Cecily Brown - 20th Century & Contemporary Art Evening Sale London Wednesday, March 6, 2019 | Phillips

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  • Video

    'Armed and Fearless' | Cecily Brown

    Senior specialist Matt Langton discusses the New York based artist's core interest in the dialogue between abstraction and figuration, and how the study of both is expressed in this piece.

  • Provenance

    Gagosian Gallery, Paris
    Acquired from the above by the present owner

  • Exhibited

    Paris, Gagosian Gallery, Cecily Brown, 19 October - 20 December 2014, n.p. (illustrated)

  • Catalogue Essay

    WE two boys together clinging,

    One the other never leaving,
    Up and down the roads going, North and South excursions

    Power enjoying, elbows stretching, fingers clutching,
    Armed and fearless, eating, drinking, sleeping, loving,
    No law less than ourselves owning, sailing, soldiering, thieving,

    Misers, menials, priests alarming, air breathing, water drinking, on
    the turf or the sea-beach dancing,
    Cities wrenching, ease scorning, statutes mocking, feebleness chasing,
    Fulfilling our foray.

    (Walt Whitman, ‘We Two Boys Together Clinging’, Leaves of Grass, 1855).

    Scintillating with riotous force, Armed and Fearless, 2014, is a deft example of Cecily Brown’s pulsating visual repertoire. Illegible at first glance, the present work transforms into a complex narrative upon closer inspection, as it reveals delineations of bodies and faces amidst a landscape of amalgamated lines. A study in abstraction, it provides insight into the artist’s unique working method that blends various legacies of Western painting – the dynamism of Rubens and Baroque art, the fleeting touch of Impressionist masters, and the lyrical flare of Abstract Expressionism. Powerfully evocative, the painting touches on themes that have come to characterise Brown’s oeuvre, namely sensuality, love, and human encounters.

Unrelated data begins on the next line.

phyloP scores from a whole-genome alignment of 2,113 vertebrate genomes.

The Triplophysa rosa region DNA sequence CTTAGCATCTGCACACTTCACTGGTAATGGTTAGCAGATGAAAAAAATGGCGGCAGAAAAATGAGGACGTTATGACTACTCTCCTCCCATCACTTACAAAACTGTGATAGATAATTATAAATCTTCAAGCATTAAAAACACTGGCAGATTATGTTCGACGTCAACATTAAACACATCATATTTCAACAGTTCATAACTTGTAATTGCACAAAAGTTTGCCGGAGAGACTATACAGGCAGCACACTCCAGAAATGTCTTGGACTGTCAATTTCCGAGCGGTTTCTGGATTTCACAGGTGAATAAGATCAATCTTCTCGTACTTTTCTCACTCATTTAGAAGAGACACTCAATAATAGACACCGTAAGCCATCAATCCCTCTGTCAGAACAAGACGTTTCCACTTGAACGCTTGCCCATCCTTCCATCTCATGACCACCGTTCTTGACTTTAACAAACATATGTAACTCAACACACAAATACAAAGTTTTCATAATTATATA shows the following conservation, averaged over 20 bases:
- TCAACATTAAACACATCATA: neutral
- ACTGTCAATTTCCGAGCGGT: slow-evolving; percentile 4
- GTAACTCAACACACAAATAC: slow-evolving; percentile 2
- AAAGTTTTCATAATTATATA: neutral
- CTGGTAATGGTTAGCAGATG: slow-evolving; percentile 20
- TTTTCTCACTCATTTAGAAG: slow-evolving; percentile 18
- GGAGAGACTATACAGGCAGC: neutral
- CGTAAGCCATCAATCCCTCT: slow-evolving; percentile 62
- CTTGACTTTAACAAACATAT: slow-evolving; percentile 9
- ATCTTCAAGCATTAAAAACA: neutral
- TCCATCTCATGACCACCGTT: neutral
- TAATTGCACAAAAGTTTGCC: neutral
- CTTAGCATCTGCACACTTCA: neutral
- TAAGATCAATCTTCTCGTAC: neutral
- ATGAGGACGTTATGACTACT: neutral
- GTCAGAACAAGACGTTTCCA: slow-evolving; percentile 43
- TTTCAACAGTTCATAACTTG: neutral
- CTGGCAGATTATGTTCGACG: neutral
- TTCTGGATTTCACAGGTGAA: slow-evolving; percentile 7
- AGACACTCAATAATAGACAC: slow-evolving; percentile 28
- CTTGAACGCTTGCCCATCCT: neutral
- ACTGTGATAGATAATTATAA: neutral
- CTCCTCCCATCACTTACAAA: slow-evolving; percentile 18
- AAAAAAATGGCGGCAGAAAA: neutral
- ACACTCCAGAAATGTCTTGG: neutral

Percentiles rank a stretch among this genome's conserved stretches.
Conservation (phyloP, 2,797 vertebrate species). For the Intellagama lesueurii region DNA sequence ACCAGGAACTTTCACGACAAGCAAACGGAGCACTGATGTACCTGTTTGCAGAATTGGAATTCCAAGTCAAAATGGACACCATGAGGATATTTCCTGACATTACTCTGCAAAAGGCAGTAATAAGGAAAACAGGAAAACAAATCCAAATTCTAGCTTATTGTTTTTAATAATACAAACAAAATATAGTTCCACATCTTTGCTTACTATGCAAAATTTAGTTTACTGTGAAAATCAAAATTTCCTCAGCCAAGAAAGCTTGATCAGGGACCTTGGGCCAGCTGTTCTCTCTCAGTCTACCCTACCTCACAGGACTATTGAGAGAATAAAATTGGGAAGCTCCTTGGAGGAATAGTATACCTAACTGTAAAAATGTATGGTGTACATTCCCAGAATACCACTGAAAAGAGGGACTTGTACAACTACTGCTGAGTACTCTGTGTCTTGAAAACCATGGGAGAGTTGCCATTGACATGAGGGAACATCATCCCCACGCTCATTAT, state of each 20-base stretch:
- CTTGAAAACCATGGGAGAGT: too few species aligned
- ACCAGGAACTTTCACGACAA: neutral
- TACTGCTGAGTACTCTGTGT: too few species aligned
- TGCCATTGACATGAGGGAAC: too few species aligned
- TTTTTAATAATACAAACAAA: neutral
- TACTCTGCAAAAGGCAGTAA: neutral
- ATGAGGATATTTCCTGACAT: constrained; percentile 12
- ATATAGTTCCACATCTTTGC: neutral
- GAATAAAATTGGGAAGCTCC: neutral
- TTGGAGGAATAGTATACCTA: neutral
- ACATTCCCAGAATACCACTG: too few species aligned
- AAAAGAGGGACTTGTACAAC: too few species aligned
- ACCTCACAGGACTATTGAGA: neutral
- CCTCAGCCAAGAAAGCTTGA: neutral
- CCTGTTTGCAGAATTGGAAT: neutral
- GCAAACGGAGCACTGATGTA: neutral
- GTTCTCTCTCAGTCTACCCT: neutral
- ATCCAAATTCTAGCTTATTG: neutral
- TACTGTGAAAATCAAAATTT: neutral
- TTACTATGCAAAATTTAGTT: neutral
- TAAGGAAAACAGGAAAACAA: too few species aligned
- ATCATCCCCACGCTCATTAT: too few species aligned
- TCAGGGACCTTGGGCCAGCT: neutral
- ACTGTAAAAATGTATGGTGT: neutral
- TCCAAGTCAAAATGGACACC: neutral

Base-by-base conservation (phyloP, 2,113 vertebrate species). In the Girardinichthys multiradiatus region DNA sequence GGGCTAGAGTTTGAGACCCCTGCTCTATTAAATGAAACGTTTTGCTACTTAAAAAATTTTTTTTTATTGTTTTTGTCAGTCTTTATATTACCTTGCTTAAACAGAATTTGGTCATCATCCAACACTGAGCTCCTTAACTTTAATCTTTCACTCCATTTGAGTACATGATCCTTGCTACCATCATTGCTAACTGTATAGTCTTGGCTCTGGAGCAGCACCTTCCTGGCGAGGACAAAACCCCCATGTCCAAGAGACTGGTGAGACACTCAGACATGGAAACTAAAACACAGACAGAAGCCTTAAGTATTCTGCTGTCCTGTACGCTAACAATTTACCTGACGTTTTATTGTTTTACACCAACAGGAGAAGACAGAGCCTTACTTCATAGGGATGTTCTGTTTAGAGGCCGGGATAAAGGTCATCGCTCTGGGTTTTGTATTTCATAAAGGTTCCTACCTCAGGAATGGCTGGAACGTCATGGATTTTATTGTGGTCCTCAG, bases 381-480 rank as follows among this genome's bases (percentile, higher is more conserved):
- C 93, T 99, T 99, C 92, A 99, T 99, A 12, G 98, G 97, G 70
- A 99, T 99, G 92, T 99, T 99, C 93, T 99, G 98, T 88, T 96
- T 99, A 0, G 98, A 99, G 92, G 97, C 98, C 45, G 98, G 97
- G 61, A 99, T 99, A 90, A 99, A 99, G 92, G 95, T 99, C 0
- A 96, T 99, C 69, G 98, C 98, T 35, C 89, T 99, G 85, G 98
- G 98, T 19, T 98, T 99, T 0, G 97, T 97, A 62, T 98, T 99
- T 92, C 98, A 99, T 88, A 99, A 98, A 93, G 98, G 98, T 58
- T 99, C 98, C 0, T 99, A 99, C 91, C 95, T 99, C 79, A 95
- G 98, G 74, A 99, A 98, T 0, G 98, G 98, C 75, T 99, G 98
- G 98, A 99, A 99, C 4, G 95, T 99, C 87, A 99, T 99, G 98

Included in Brown’s first solo exhibition in Paris in 2014, Armed and Fearless belongs to a series that exemplifies a loosening of the artist’s style. Upon viewing the artist’s pivotal show at Gagosian Gallery, French art critic Valérie Duponchelle compared Brown’s fresh palette to the bright colours of David Hockney, and her intimate subjects to the sensual canvases of Edouard Manet. The group of paintings exhibited, including Armed and Fearless, demonstrated Brown’s ease in balancing fluid gestures and vibrant colours; pulsating with excess, it typified the crux of the artist’s animated oeuvre, translating energy into tangible, coloured matter.